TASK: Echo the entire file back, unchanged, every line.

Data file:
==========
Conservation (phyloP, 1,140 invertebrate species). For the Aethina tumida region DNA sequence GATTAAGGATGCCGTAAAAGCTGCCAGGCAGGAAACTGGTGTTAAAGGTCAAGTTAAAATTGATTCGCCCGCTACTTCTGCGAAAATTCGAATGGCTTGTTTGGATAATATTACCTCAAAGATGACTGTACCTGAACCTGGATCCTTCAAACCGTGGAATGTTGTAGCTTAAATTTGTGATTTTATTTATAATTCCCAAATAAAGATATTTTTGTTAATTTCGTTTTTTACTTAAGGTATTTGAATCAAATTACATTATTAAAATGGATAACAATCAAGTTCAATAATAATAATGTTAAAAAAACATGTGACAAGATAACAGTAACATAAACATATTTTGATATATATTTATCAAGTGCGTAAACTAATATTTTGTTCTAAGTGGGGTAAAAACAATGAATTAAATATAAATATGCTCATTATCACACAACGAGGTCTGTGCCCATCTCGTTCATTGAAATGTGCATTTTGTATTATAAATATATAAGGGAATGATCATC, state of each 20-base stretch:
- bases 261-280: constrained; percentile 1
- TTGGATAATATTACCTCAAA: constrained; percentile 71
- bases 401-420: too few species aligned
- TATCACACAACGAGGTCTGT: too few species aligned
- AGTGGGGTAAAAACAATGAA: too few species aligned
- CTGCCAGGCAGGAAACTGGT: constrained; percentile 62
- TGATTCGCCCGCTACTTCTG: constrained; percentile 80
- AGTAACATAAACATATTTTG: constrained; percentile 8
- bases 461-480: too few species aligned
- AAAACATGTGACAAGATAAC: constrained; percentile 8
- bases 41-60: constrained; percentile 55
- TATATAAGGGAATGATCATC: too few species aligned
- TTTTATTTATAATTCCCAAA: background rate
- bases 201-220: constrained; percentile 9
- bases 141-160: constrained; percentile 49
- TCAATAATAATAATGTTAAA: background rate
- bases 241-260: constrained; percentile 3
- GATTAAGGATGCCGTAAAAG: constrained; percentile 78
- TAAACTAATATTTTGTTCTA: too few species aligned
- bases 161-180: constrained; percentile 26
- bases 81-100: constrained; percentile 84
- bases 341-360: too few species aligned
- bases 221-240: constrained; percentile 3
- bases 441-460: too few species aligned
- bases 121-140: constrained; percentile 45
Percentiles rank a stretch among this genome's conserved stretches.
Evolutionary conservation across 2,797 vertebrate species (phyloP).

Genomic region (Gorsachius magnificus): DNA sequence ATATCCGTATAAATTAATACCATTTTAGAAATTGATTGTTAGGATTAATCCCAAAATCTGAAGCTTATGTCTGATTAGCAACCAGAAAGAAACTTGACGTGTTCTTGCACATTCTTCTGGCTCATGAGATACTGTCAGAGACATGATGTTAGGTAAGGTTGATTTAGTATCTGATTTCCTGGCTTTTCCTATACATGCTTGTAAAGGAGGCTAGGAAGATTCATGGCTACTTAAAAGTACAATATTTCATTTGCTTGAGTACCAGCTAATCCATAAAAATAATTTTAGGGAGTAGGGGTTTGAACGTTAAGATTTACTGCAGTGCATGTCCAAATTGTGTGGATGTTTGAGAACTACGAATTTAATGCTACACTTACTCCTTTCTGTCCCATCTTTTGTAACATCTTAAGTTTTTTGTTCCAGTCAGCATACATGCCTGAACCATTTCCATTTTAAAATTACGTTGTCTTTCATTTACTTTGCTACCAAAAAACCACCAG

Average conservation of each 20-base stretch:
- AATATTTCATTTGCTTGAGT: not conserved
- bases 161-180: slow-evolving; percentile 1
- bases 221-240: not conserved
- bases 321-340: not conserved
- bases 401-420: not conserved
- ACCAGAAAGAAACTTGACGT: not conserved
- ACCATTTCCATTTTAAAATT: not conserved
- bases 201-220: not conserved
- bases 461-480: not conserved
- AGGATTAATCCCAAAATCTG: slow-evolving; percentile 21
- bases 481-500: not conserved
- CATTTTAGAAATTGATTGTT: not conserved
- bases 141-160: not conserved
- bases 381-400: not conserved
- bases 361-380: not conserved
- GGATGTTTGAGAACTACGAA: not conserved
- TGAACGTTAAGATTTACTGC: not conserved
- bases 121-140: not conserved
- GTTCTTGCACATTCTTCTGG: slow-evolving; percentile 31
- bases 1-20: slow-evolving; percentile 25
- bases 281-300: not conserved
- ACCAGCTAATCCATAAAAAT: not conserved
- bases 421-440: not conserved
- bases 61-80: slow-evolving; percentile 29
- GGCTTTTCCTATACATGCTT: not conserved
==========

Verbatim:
Conservation (phyloP, 1,140 invertebrate species). For the Aethina tumida region DNA sequence GATTAAGGATGCCGTAAAAGCTGCCAGGCAGGAAACTGGTGTTAAAGGTCAAGTTAAAATTGATTCGCCCGCTACTTCTGCGAAAATTCGAATGGCTTGTTTGGATAATATTACCTCAAAGATGACTGTACCTGAACCTGGATCCTTCAAACCGTGGAATGTTGTAGCTTAAATTTGTGATTTTATTTATAATTCCCAAATAAAGATATTTTTGTTAATTTCGTTTTTTACTTAAGGTATTTGAATCAAATTACATTATTAAAATGGATAACAATCAAGTTCAATAATAATAATGTTAAAAAAACATGTGACAAGATAACAGTAACATAAACATATTTTGATATATATTTATCAAGTGCGTAAACTAATATTTTGTTCTAAGTGGGGTAAAAACAATGAATTAAATATAAATATGCTCATTATCACACAACGAGGTCTGTGCCCATCTCGTTCATTGAAATGTGCATTTTGTATTATAAATATATAAGGGAATGATCATC, state of each 20-base stretch:
- bases 261-280: constrained; percentile 1
- TTGGATAATATTACCTCAAA: constrained; percentile 71
- bases 401-420: too few species aligned
- TATCACACAACGAGGTCTGT: too few species aligned
- AGTGGGGTAAAAACAATGAA: too few species aligned
- CTGCCAGGCAGGAAACTGGT: constrained; percentile 62
- TGATTCGCCCGCTACTTCTG: constrained; percentile 80
- AGTAACATAAACATATTTTG: constrained; percentile 8
- bases 461-480: too few species aligned
- AAAACATGTGACAAGATAAC: constrained; percentile 8
- bases 41-60: constrained; percentile 55
- TATATAAGGGAATGATCATC: too few species aligned
- TTTTATTTATAATTCCCAAA: background rate
- bases 201-220: constrained; percentile 9
- bases 141-160: constrained; percentile 49
- TCAATAATAATAATGTTAAA: background rate
- bases 241-260: constrained; percentile 3
- GATTAAGGATGCCGTAAAAG: constrained; percentile 78
- TAAACTAATATTTTGTTCTA: too few species aligned
- bases 161-180: constrained; percentile 26
- bases 81-100: constrained; percentile 84
- bases 341-360: too few species aligned
- bases 221-240: constrained; percentile 3
- bases 441-460: too few species aligned
- bases 121-140: constrained; percentile 45
Percentiles rank a stretch among this genome's conserved stretches.
Evolutionary conservation across 2,797 vertebrate species (phyloP).

Genomic region (Gorsachius magnificus): DNA sequence ATATCCGTATAAATTAATACCATTTTAGAAATTGATTGTTAGGATTAATCCCAAAATCTGAAGCTTATGTCTGATTAGCAACCAGAAAGAAACTTGACGTGTTCTTGCACATTCTTCTGGCTCATGAGATACTGTCAGAGACATGATGTTAGGTAAGGTTGATTTAGTATCTGATTTCCTGGCTTTTCCTATACATGCTTGTAAAGGAGGCTAGGAAGATTCATGGCTACTTAAAAGTACAATATTTCATTTGCTTGAGTACCAGCTAATCCATAAAAATAATTTTAGGGAGTAGGGGTTTGAACGTTAAGATTTACTGCAGTGCATGTCCAAATTGTGTGGATGTTTGAGAACTACGAATTTAATGCTACACTTACTCCTTTCTGTCCCATCTTTTGTAACATCTTAAGTTTTTTGTTCCAGTCAGCATACATGCCTGAACCATTTCCATTTTAAAATTACGTTGTCTTTCATTTACTTTGCTACCAAAAAACCACCAG

Average conservation of each 20-base stretch:
- AATATTTCATTTGCTTGAGT: not conserved
- bases 161-180: slow-evolving; percentile 1
- bases 221-240: not conserved
- bases 321-340: not conserved
- bases 401-420: not conserved
- ACCAGAAAGAAACTTGACGT: not conserved
- ACCATTTCCATTTTAAAATT: not conserved
- bases 201-220: not conserved
- bases 461-480: not conserved
- AGGATTAATCCCAAAATCTG: slow-evolving; percentile 21
- bases 481-500: not conserved
- CATTTTAGAAATTGATTGTT: not conserved
- bases 141-160: not conserved
- bases 381-400: not conserved
- bases 361-380: not conserved
- GGATGTTTGAGAACTACGAA: not conserved
- TGAACGTTAAGATTTACTGC: not conserved
- bases 121-140: not conserved
- GTTCTTGCACATTCTTCTGG: slow-evolving; percentile 31
- bases 1-20: slow-evolving; percentile 25
- bases 281-300: not conserved
- ACCAGCTAATCCATAAAAAT: not conserved
- bases 421-440: not conserved
- bases 61-80: slow-evolving; percentile 29
- GGCTTTTCCTATACATGCTT: not conserved